Pulitzer Prize-winning Journalist Left Journalism Due to Low Pay
How do you know when you’ve made it in your career?
The Hairpin asked that question earlier this month, and got answers like “I will know I have made it when I have as Nancy Meyers movie kitchen and linen pants, so I’ll probably never make it” and “I will know that I have “made it” when I can sustain a career without having to be on Twitter.”
Perhaps the most relevant answer was Megan Reynolds’ “Money lets me know that I’ve made it. I know that I’ll have made it when I have my own apartment, a space big enough for my piles of unread books and a bathroom I don’t have to wait to use.”
Awarded to Rob Kuznia, Rebecca Kimitch and Frank Suraci of the Daily Breeze, Torrance, CA, for their inquiry into widespread corruption in a small, cash-strapped school district, including impressive use of the paper’s website.
So Kuznia has made it, right? That’s about the biggest “made it” indicator there is.
The LA Times tells the next part of this story:
As [Daily Breeze City Editor Frank Suraci] walked around the newsroom, a champagne bottle in his hand, he seemed dazed. Assigning Kuznia full time to the school district investigation had left his team even more short-handed, he said.
“There were so many stories we had to miss because we didn’t have the staffing,” Suraci said. “I kept thinking, let’s finish this, let’s do it right and let’s move on.”
The Pulitzer makes him feel vindicated — and sad. He pointed to the desks surrounding his.
“Look at this, ” he said. “Vacant. Vacant. Vacant. Vacant. Vacant.”
When he got to Kuznia’s desk, he paused.
The lead reporter on the winning story left journalism six months ago. He now works in public relations at USC.
Rob Kuznia is currently a publicist at the University of Southern California Shoah Foundation:
Kuznia joined USC Shoah in August as a publicist. He was part of the USC Shoah team that traveled to Poland in January to cover the 70th anniversary of the liberation of the notorious Auschwitz death camp.
Why did Kuznia leave the Daily Breeze, and why did he leave journalism? Here’s a bit more from the LA Times:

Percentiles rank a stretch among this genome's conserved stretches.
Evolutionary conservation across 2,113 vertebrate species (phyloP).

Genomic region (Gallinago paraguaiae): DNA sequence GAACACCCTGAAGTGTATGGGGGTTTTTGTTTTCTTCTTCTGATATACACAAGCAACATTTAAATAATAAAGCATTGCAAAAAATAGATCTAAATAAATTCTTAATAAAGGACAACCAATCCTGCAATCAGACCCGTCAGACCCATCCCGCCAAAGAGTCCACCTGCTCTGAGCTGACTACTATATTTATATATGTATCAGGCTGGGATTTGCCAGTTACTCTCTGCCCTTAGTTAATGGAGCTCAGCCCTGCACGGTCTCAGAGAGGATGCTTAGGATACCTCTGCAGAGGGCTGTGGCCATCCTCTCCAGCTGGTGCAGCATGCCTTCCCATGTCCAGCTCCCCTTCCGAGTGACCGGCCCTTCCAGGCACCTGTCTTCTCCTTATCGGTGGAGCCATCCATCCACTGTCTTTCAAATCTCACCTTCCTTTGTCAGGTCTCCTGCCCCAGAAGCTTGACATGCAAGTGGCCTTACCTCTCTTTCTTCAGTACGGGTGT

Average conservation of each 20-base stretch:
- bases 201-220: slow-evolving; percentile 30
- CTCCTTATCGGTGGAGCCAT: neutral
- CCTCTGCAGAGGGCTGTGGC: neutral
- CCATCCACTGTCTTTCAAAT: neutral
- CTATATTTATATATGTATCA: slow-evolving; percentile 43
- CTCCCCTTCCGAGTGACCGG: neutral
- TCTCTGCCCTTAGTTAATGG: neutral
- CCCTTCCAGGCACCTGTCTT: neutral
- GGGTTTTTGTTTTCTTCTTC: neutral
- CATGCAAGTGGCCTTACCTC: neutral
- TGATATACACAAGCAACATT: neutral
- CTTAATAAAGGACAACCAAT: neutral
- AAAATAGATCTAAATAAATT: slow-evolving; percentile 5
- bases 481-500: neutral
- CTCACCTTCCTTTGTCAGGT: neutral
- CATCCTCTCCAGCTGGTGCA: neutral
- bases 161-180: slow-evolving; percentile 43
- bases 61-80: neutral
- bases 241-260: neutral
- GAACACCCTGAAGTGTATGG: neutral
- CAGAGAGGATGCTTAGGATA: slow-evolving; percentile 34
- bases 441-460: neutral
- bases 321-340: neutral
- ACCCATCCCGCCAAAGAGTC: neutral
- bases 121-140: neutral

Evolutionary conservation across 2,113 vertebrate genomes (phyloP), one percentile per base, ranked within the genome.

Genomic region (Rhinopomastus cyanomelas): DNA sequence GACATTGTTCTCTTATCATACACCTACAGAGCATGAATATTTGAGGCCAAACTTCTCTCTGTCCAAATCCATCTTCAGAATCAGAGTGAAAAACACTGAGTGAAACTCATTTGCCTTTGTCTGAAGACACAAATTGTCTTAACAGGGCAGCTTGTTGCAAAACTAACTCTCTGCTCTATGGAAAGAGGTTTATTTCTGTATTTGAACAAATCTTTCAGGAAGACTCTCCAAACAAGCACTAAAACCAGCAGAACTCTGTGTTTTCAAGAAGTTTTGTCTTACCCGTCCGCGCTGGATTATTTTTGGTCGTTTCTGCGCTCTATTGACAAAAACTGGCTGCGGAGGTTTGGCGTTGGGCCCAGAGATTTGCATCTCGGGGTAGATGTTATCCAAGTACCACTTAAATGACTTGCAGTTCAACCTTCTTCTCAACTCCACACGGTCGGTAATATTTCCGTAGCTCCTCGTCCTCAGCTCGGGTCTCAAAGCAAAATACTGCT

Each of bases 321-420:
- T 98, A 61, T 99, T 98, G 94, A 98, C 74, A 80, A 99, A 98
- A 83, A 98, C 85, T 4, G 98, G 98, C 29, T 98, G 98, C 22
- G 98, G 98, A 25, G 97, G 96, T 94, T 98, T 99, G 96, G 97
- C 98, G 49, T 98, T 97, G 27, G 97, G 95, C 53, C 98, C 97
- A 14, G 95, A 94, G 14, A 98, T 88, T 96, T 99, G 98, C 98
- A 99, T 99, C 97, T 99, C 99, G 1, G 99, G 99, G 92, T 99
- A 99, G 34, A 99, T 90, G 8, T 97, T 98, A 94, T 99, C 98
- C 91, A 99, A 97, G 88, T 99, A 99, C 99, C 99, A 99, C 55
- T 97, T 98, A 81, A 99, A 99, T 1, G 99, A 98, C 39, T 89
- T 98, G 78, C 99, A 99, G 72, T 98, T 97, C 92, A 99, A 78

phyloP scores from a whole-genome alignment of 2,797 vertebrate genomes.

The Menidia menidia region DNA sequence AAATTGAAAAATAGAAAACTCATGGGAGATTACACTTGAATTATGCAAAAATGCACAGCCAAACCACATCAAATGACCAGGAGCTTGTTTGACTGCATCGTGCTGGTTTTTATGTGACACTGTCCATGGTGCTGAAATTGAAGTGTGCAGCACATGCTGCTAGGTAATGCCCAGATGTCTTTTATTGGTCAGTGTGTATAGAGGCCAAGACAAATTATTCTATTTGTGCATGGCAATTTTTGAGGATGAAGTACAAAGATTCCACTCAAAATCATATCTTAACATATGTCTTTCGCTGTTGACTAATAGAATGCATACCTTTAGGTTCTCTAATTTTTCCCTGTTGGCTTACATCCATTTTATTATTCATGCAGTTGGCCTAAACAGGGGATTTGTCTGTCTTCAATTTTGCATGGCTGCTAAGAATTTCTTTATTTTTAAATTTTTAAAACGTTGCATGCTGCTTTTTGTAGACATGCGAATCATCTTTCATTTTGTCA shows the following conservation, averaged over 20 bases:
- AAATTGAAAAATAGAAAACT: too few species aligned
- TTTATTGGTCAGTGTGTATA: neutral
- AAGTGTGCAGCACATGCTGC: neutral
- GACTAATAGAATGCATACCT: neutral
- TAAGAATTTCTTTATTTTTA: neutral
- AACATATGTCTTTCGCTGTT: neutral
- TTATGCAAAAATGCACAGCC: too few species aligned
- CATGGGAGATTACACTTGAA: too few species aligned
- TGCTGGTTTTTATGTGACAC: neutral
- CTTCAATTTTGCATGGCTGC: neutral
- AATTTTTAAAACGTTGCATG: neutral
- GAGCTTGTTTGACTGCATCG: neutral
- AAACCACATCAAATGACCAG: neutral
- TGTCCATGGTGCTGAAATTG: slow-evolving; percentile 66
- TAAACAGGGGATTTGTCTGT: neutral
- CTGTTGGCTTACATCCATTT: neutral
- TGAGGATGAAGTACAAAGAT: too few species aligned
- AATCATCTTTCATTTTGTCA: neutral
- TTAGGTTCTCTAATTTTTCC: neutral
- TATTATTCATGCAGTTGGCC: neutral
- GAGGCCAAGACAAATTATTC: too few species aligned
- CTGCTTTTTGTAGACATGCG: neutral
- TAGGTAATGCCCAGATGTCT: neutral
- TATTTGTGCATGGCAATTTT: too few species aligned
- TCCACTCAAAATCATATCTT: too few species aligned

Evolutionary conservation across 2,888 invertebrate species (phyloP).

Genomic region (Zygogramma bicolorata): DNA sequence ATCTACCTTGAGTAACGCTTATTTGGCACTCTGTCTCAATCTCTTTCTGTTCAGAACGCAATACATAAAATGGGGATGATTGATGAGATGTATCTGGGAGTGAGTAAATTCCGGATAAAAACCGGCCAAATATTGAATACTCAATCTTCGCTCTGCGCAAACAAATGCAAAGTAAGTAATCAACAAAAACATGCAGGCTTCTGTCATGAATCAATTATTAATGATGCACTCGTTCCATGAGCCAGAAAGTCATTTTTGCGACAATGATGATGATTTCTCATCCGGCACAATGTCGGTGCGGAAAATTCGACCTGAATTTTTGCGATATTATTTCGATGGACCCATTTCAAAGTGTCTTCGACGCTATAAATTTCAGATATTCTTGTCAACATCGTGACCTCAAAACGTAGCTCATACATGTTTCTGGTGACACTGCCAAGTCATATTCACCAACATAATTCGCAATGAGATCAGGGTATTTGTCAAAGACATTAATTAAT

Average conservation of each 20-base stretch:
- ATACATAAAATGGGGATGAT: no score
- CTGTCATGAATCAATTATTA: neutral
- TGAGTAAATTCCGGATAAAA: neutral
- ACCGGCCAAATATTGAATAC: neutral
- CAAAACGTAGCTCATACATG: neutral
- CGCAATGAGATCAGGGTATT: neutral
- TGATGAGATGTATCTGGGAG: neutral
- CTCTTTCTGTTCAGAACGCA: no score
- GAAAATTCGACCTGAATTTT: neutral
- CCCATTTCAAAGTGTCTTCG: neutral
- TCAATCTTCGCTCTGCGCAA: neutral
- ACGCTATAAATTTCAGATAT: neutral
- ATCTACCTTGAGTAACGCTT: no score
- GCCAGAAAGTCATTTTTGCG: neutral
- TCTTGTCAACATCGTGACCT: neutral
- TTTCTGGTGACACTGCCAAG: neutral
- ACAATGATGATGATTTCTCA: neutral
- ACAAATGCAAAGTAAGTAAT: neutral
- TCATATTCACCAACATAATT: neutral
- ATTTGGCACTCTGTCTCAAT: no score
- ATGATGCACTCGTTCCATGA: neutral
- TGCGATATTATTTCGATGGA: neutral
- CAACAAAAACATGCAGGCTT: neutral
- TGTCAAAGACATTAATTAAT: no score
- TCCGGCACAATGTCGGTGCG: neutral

The North Dakota native had worked a number of beats at tiny newspapers before landing at the Daily Breeze. His dream was to make it to the L.A. Times or the New York Times.
“Journalism was my thing,” he said. “I always felt lucky that I had found what I wanted to do in my 20s while others were still looking for it.”
But at 39, the career he so loved barely paid his bills. Six months into his job at the Breeze, he had to take a pay cut. While friends his age were buying homes, he was still renting and driving his old Honda, built in 1989.
He said the paper’s win was a testament to the importance of local journalism.
But the profession, he found, “seems to be melting and I felt too financially unstable.”
Ester and I were chatting about this story and she reminded me that “newspaper reporter” was listed as the worst job of 2015, according to CareerCast. Not the second-worst job. Not a job that might come with low pay but also with a lot of rewards. The worst job.
I suspect that Kuznia’s Shoah Foundation job, after years of working at something he loved without earning a lot of money, might have felt to him like finally “making it.” I know I felt like that, the first year I got an office job and could support myself and save money. Sure, I’d given up on something else I wanted, but I wasn’t ever going to make it there.
And then he won the Pulitzer. He did, in fact, make it in journalism. He just couldn’t afford to keep working in his field.
Photo credit: tiarescott